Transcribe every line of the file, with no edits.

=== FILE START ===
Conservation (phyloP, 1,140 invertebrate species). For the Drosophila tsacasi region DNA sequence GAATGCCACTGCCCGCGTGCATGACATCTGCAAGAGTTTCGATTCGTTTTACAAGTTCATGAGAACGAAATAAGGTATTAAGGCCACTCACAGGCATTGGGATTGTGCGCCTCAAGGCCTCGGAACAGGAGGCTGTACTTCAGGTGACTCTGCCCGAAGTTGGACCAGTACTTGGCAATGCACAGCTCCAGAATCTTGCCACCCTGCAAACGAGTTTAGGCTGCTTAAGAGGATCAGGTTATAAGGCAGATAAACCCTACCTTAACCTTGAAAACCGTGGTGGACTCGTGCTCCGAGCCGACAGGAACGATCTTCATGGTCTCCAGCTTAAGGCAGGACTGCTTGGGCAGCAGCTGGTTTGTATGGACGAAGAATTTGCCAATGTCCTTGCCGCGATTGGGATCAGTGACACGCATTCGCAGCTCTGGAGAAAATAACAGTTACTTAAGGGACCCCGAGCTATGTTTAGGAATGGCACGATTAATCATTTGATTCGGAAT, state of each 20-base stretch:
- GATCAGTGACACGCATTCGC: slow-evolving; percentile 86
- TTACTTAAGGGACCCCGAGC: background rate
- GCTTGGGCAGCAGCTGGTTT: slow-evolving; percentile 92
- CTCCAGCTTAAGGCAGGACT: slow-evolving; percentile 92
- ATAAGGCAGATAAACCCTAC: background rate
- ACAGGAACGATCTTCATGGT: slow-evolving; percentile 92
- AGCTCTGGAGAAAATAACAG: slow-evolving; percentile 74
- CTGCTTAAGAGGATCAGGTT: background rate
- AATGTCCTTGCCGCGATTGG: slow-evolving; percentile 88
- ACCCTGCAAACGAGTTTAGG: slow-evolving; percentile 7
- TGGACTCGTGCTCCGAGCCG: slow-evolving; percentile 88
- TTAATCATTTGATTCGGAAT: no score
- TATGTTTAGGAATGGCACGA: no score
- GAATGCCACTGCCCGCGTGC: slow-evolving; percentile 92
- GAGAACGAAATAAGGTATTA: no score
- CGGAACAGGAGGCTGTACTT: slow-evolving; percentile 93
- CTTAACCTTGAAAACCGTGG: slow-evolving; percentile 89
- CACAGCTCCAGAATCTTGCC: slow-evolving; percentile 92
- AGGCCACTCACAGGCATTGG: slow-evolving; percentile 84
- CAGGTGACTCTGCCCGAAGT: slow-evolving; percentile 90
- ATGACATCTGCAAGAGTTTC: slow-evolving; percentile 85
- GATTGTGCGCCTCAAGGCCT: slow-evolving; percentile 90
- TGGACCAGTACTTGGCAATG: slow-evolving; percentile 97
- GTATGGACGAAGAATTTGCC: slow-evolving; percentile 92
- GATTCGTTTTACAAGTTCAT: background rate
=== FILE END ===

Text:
Conservation (phyloP, 1,140 invertebrate species). For the Drosophila tsacasi region DNA sequence GAATGCCACTGCCCGCGTGCATGACATCTGCAAGAGTTTCGATTCGTTTTACAAGTTCATGAGAACGAAATAAGGTATTAAGGCCACTCACAGGCATTGGGATTGTGCGCCTCAAGGCCTCGGAACAGGAGGCTGTACTTCAGGTGACTCTGCCCGAAGTTGGACCAGTACTTGGCAATGCACAGCTCCAGAATCTTGCCACCCTGCAAACGAGTTTAGGCTGCTTAAGAGGATCAGGTTATAAGGCAGATAAACCCTACCTTAACCTTGAAAACCGTGGTGGACTCGTGCTCCGAGCCGACAGGAACGATCTTCATGGTCTCCAGCTTAAGGCAGGACTGCTTGGGCAGCAGCTGGTTTGTATGGACGAAGAATTTGCCAATGTCCTTGCCGCGATTGGGATCAGTGACACGCATTCGCAGCTCTGGAGAAAATAACAGTTACTTAAGGGACCCCGAGCTATGTTTAGGAATGGCACGATTAATCATTTGATTCGGAAT, state of each 20-base stretch:
- GATCAGTGACACGCATTCGC: slow-evolving; percentile 86
- TTACTTAAGGGACCCCGAGC: background rate
- GCTTGGGCAGCAGCTGGTTT: slow-evolving; percentile 92
- CTCCAGCTTAAGGCAGGACT: slow-evolving; percentile 92
- ATAAGGCAGATAAACCCTAC: background rate
- ACAGGAACGATCTTCATGGT: slow-evolving; percentile 92
- AGCTCTGGAGAAAATAACAG: slow-evolving; percentile 74
- CTGCTTAAGAGGATCAGGTT: background rate
- AATGTCCTTGCCGCGATTGG: slow-evolving; percentile 88
- ACCCTGCAAACGAGTTTAGG: slow-evolving; percentile 7
- TGGACTCGTGCTCCGAGCCG: slow-evolving; percentile 88
- TTAATCATTTGATTCGGAAT: no score
- TATGTTTAGGAATGGCACGA: no score
- GAATGCCACTGCCCGCGTGC: slow-evolving; percentile 92
- GAGAACGAAATAAGGTATTA: no score
- CGGAACAGGAGGCTGTACTT: slow-evolving; percentile 93
- CTTAACCTTGAAAACCGTGG: slow-evolving; percentile 89
- CACAGCTCCAGAATCTTGCC: slow-evolving; percentile 92
- AGGCCACTCACAGGCATTGG: slow-evolving; percentile 84
- CAGGTGACTCTGCCCGAAGT: slow-evolving; percentile 90
- ATGACATCTGCAAGAGTTTC: slow-evolving; percentile 85
- GATTGTGCGCCTCAAGGCCT: slow-evolving; percentile 90
- TGGACCAGTACTTGGCAATG: slow-evolving; percentile 97
- GTATGGACGAAGAATTTGCC: slow-evolving; percentile 92
- GATTCGTTTTACAAGTTCAT: background rate